When describing characters, it’s common to describe a character’s appearance such as their face, hair color, or clothes. However, this only creates a superficial image of a character. To dig deeper, read “Snoop: What Your Stuff Says About You” by Sam Gosling.
The basic idea behind “Snoop” is that you can determine a person’s personality by studying what they own and how they express themselves. For example, many people decorate their desks with items that provide comfort such as framed pictures of loved ones, stuffed animals, or posters. A person’s possessions are a way they can control their environment.
Nobody will decorate their desk with items they can’t stand. Instead, people reveal their personality by what they enjoy. Thus a desk decorated with Hello, Kitty memorabilia will belong to a completely different person than someone who decorates their desk with pictures from horror movies.
You can even look at someone’s music collection (playlist or CD collection) to determine what type of music they listen to that helps moderate their behavior. Someone who listens to heavy metal will be a different person than someone who enjoys classical music.
So when describing characters, go beyond the stereotypes of appearances and dig deeper into what a person might own and take with them to control their environment. Someone who drives a sports car will be different than someone who drives a beat-up clunker.
Then shatter expectations to create unique juxtapositions. For example, someone who drives a clunker might seem like a poor person who enjoys working on cars, but what if a character drives a clunker, yet dresses in fine European suits and polished shoes? This contradiction between their clothes and their car defines a distinct character, and that’s the kind of visual image your screenplay needs to describe.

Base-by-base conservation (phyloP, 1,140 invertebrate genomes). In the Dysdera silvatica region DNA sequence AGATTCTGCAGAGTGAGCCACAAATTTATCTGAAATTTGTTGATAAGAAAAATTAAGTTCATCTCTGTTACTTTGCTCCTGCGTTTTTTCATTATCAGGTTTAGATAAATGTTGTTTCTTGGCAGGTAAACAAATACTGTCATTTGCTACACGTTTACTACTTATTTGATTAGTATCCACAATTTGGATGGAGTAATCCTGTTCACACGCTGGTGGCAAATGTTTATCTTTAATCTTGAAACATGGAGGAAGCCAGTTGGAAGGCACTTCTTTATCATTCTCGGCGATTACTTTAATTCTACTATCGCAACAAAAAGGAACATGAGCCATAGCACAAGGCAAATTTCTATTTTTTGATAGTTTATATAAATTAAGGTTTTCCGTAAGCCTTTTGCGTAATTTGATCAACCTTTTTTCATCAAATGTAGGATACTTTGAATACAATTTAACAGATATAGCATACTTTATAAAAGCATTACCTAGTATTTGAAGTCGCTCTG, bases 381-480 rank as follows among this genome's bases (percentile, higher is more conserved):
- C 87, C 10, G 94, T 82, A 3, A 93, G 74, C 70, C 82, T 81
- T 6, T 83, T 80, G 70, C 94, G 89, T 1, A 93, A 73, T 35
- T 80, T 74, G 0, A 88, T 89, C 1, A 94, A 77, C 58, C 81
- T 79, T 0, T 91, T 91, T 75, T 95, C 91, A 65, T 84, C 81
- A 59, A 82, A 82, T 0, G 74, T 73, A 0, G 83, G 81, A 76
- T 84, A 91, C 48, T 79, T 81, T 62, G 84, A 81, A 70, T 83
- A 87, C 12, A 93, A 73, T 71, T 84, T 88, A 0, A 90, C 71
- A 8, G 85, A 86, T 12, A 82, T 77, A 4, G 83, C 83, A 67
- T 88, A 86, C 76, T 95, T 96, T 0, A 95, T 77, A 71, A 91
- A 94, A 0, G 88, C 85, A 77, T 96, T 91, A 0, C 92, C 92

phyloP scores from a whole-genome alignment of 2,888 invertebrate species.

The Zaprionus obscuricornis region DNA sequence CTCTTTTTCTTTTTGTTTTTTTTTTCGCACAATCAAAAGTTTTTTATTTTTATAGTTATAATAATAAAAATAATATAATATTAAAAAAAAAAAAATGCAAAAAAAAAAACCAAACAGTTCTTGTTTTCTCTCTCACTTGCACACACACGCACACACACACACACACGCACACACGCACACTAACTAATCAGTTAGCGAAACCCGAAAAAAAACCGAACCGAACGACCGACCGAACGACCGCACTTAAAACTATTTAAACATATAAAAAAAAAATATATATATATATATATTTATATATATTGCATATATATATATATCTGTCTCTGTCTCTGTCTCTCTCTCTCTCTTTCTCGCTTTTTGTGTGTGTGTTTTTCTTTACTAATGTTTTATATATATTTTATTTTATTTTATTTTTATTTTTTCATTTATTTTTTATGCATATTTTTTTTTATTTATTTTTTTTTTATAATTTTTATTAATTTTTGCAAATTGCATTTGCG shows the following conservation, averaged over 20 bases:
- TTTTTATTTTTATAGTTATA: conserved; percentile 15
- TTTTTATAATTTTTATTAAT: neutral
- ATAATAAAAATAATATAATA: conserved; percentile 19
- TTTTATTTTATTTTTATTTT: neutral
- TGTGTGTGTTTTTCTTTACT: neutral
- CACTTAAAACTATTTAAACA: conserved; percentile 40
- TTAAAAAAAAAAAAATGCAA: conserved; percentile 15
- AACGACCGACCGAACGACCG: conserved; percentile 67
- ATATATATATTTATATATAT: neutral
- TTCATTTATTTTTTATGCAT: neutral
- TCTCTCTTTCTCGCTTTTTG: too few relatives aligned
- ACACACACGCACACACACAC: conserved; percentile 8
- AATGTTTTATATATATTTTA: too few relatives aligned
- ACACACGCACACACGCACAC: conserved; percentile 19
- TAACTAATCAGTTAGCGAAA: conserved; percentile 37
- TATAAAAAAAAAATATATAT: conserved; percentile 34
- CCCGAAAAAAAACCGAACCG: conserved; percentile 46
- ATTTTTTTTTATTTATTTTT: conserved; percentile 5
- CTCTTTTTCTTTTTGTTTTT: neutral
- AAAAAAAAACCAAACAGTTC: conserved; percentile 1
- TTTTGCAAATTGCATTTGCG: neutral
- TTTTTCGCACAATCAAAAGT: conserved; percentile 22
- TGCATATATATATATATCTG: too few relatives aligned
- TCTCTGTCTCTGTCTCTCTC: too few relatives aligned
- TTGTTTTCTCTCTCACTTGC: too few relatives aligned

Pick a well-dressed women with tasteful clothes and makeup, yet imagine her bedroom filled with teddy bears and valentines. This contrast hints that such a woman puts on a serious face at work to others while revealing her true playfulness at home in the privacy of her own bedroom.
These types of details is what the book “Snoop” can help you learn about. By observing people, you can turn the tiniest detail into something memorable. If a man still wears his fraternity ring, what does that say about him compared to another man who sports tattoos and body piercings all over his face?
The point is that you want to pick out specific details that intrigue a reader and paint a distinct and memorable character. Look for unique details and then contradict them. That can help make any character more memorable and interesting.
Consider reading “Snoop” to learn more about how our possessions reveal our personality. Once you understand how your own possessions define you, you can get a better idea how possessions define other people as well.
Now by subtly describing the stuff your characters own that stand out, you can paint a far more descriptive image than just focusing on looks alone.